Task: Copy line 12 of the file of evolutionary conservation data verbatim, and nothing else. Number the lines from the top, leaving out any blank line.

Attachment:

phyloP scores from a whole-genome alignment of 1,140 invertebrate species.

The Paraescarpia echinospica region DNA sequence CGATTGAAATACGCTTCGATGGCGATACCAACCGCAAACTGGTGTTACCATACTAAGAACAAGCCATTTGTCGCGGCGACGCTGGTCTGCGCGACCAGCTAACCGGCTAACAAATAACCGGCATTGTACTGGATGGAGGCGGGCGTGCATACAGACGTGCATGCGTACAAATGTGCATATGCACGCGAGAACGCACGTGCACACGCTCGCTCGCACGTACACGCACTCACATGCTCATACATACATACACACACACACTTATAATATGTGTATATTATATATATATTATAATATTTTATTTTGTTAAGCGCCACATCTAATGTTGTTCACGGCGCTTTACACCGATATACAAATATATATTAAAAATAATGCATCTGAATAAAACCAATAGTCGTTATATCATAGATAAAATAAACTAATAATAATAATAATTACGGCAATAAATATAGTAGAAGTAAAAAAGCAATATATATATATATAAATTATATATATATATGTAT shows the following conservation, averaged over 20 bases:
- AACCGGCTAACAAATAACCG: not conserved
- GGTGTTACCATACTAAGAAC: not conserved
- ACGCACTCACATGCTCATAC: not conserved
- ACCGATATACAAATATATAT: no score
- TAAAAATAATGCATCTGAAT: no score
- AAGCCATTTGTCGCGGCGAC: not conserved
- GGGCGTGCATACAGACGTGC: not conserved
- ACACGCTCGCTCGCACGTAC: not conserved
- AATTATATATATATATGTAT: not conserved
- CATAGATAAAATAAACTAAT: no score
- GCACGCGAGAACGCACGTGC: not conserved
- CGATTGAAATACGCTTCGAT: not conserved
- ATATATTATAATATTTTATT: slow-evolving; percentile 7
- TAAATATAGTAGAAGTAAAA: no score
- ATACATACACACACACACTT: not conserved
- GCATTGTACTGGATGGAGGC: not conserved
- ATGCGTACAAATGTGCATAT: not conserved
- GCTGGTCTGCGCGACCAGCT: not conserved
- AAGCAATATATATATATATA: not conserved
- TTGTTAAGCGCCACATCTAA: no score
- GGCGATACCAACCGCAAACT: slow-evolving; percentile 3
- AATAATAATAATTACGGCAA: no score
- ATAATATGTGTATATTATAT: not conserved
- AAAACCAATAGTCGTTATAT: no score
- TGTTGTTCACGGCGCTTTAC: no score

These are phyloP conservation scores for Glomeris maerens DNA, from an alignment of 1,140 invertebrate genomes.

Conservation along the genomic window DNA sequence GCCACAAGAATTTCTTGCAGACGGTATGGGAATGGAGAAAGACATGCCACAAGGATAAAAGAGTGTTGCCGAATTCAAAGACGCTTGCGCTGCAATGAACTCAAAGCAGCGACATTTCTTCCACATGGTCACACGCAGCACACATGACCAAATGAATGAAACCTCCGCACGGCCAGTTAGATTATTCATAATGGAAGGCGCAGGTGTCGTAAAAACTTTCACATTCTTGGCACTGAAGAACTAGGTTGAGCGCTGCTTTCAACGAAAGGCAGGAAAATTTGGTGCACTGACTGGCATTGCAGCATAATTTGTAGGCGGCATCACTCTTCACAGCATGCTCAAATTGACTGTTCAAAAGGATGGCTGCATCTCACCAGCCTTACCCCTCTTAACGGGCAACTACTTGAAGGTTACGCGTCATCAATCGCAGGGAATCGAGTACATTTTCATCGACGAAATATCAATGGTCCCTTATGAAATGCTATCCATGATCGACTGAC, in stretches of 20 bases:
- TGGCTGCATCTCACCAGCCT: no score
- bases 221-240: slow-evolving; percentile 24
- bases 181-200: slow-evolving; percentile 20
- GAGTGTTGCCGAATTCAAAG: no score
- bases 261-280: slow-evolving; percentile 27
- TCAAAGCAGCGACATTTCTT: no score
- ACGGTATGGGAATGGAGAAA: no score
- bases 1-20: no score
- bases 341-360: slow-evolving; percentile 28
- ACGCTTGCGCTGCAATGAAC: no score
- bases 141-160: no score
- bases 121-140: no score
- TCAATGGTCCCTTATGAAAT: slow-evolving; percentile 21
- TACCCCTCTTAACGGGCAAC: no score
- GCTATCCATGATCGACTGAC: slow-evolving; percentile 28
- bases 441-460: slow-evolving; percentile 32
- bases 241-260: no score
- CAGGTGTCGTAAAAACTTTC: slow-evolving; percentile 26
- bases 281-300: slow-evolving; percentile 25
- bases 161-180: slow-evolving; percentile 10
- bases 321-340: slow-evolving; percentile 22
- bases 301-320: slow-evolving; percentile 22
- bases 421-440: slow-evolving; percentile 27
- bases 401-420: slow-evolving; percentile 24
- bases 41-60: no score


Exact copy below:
- CATAGATAAAATAAACTAAT: no score